The village of Saint-Chinian sits at the foot of a range of small mountains.

Going slow seems to be a way of life in Saint-Chinian.  The only time you’ll see any bustle is on market days, Sundays and Thursdays.  Then the stalls and trucks fill the main square and people come from miles around to shop, socialize, argue (it is France, after all), have a cup of coffee and generally hang out.  There are marchés in many of the nearby villages, but Saint-Chinian draws people from those areas because of its size and perhaps because of the quality of the items for sale.

Selling tablecloths and carpets at the Saint-Chinian marché

Sure, there are fruits and vegetables and, depending on the season, you’ll find the same ones as at home (only better) and then some you can’t find back there, like the late summer mirabelles.  But then there’s a truck selling roast chickens just made right there in the seller’s rotisserie.  And another with a big pan of paella, ready to eat or for dinner.  And salamis.  And sausages.  And, mon Dieu, there are cheeses.  There are also housewares, including the fellow selling mats and tablecloths that we couldn’t resist.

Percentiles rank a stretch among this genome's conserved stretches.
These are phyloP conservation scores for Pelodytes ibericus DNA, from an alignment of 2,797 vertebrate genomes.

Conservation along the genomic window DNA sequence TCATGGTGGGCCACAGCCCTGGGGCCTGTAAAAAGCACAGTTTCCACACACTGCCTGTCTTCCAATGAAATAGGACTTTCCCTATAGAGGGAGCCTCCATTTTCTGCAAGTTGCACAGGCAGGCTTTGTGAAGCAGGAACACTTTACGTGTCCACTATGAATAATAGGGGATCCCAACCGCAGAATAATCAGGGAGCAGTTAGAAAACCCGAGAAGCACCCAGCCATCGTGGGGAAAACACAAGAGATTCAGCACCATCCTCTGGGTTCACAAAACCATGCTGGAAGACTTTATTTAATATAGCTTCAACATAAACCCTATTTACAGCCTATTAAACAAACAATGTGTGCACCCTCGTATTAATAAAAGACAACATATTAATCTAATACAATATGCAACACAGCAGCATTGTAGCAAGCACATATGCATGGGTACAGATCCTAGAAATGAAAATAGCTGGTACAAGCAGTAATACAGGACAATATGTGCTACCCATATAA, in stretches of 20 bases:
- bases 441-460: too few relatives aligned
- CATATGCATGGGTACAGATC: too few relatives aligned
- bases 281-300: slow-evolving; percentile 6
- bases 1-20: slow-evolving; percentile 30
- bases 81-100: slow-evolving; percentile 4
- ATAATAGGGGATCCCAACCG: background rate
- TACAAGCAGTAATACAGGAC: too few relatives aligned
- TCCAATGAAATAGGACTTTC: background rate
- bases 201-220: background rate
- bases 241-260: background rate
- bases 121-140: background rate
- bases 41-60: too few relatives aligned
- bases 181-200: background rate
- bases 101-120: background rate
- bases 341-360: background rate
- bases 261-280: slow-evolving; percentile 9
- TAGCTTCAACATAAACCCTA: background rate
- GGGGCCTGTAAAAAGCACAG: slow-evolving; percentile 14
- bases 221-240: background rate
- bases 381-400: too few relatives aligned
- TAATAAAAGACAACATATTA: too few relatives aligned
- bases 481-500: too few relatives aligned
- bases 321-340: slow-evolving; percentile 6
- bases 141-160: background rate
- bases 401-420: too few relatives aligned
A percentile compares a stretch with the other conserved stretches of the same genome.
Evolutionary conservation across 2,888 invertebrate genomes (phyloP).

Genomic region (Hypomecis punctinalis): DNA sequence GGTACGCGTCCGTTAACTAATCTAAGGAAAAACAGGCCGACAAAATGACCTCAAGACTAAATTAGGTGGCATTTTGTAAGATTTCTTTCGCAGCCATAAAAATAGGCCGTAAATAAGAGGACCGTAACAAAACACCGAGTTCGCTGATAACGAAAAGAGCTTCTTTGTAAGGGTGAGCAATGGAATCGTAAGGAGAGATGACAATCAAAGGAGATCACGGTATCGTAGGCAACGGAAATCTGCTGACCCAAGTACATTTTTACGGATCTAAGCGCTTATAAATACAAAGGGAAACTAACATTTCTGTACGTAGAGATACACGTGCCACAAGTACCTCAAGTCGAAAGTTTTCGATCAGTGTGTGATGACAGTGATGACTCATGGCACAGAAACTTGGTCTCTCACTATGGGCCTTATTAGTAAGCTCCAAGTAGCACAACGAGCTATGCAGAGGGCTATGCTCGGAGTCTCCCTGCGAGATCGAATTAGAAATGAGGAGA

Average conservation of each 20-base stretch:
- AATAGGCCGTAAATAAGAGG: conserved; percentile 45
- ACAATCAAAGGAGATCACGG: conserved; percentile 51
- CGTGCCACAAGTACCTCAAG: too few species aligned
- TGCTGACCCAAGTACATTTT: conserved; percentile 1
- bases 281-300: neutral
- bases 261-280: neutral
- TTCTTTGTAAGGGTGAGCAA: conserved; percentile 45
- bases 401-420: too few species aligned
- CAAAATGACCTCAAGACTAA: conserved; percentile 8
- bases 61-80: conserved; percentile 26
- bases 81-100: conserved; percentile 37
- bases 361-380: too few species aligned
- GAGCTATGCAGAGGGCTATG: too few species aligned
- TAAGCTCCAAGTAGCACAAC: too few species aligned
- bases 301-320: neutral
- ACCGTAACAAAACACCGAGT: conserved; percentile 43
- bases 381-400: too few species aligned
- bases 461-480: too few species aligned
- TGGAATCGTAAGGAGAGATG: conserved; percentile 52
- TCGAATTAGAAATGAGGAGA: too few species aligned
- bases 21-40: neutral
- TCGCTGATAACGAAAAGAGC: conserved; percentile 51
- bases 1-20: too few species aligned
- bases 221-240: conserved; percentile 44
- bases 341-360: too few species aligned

After the market, you can head home and eat what you’ve bought.  But if you’re a tourist, you don’t have a home to go to.  So you just amble down the street to a café.  If the weather is good (and it usually is) you sit under a tree and eat an omelette or a plate of local charcuterie, with a glass of a Saint-Chinian wine, of course.

From there, you can be at the wineries and their surrounding vineyards in five minutes’ drive.  But you might just choose to relax in town and go wine tasting tomorrow.